This book examines the relationship between media and medicine, considering the fundamental role of news coverage in constructing wider cultural understandings of health and disease. The authors advance the notion of ‘biomediatization’ and demonstrate how health knowledge is co-produced through connections between dispersed sites and forms of expertise. The chapters offer an innovative combination of media content analysis and ethnographic data on the production and circulation of health news, drawing on work with journalists, clinicians, health officials, medical researchers, marketers, and audiences. The volume provides students and scholars with unique insight into the significance and complexity of what health news does and how it is created.
Table of Contents
Part I: Toward a Framework for Studying Biomediatization
1. Biocommunicability: Cultural Models of Knowledge about Health
2. The Daily Work of Biomediatization
3. What Does This Mean "for the Rest of Us?": Frames, Voices, and the Journalistic Mediation of Health and Medicine
Part II: Biomediatization Up Close: Three Case Studies
4. "You have to hit it hard, hit it early": Biomediatizing the 2009 H1N1 Epidemic
5. Finding the “Buzz,” Patrolling the Boundaries: Reporting Pharma and Biotech
6. "We Have to Put that Four-Letter Word, 'Race,' on the Table": Voicing and Silencing Race and Ethnicity in News Coverage of Health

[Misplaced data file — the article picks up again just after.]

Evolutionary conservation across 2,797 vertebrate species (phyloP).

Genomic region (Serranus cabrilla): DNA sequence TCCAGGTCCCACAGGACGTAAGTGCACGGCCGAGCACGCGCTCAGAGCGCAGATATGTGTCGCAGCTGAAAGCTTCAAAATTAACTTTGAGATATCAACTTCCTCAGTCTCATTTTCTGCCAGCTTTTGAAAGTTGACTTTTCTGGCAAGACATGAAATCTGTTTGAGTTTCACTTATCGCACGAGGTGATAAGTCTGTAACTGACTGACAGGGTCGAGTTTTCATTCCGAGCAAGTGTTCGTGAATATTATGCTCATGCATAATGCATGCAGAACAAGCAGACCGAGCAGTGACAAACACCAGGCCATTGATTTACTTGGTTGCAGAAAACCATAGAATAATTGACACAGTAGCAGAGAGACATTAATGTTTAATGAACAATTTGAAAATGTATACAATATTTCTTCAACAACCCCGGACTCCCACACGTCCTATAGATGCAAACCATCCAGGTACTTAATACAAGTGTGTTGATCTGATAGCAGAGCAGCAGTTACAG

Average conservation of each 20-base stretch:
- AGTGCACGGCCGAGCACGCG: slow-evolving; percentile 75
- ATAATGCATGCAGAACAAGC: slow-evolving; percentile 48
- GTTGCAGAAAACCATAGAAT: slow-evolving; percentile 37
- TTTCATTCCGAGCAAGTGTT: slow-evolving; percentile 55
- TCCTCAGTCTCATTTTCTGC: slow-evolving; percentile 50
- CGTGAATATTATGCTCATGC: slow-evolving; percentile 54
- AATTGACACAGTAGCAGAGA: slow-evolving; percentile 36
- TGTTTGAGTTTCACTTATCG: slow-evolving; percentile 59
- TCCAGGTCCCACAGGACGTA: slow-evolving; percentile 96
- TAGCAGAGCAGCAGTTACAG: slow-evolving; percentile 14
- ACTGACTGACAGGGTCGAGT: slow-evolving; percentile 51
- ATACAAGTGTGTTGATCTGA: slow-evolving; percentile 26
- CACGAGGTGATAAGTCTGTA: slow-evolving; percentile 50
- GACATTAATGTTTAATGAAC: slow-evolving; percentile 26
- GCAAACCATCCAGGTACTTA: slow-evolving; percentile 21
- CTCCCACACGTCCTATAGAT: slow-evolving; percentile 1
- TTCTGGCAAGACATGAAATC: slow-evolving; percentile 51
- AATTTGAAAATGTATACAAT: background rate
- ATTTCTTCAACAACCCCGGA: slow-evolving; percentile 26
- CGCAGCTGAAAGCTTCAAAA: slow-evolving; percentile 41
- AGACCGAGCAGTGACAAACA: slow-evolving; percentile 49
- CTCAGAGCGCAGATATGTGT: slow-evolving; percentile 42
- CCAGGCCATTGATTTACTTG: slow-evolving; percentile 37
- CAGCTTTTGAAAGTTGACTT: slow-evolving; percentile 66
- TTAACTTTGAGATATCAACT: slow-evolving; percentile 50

Charles L. Briggs is a Professor in the Department of Anthropology at the University of California, Berkeley, USA. His work combines linguistic and medical anthropology with socio-cultural anthropology and folkloristics.
Daniel C. Hallin is a Professor in the Department of Communication at the University of California, San Diego, USA. His work concerns journalism, political communication, and the comparative analysis of media systems.
"Briggs and Hallin have crafted a well-written and engaging text that provides a useful framework for studying health and disease in the 21st century. This book has the potential to inspire anthropologists to take more seriously the role of media in the production and circulation of medical and lay knowledge about health and disease. Biomediatization is an especially valuable contribution to medical anthropology, and the concept could easily take a place alongside and re-shape understandings of many popular conceptual frameworks in medical anthropology such as biomedicalization, biocommunicability, embodiment, performativity/enactment, and pharmaceuticalization."
— William J. Robertson, Anthropology Book Forum (American Anthropological Association)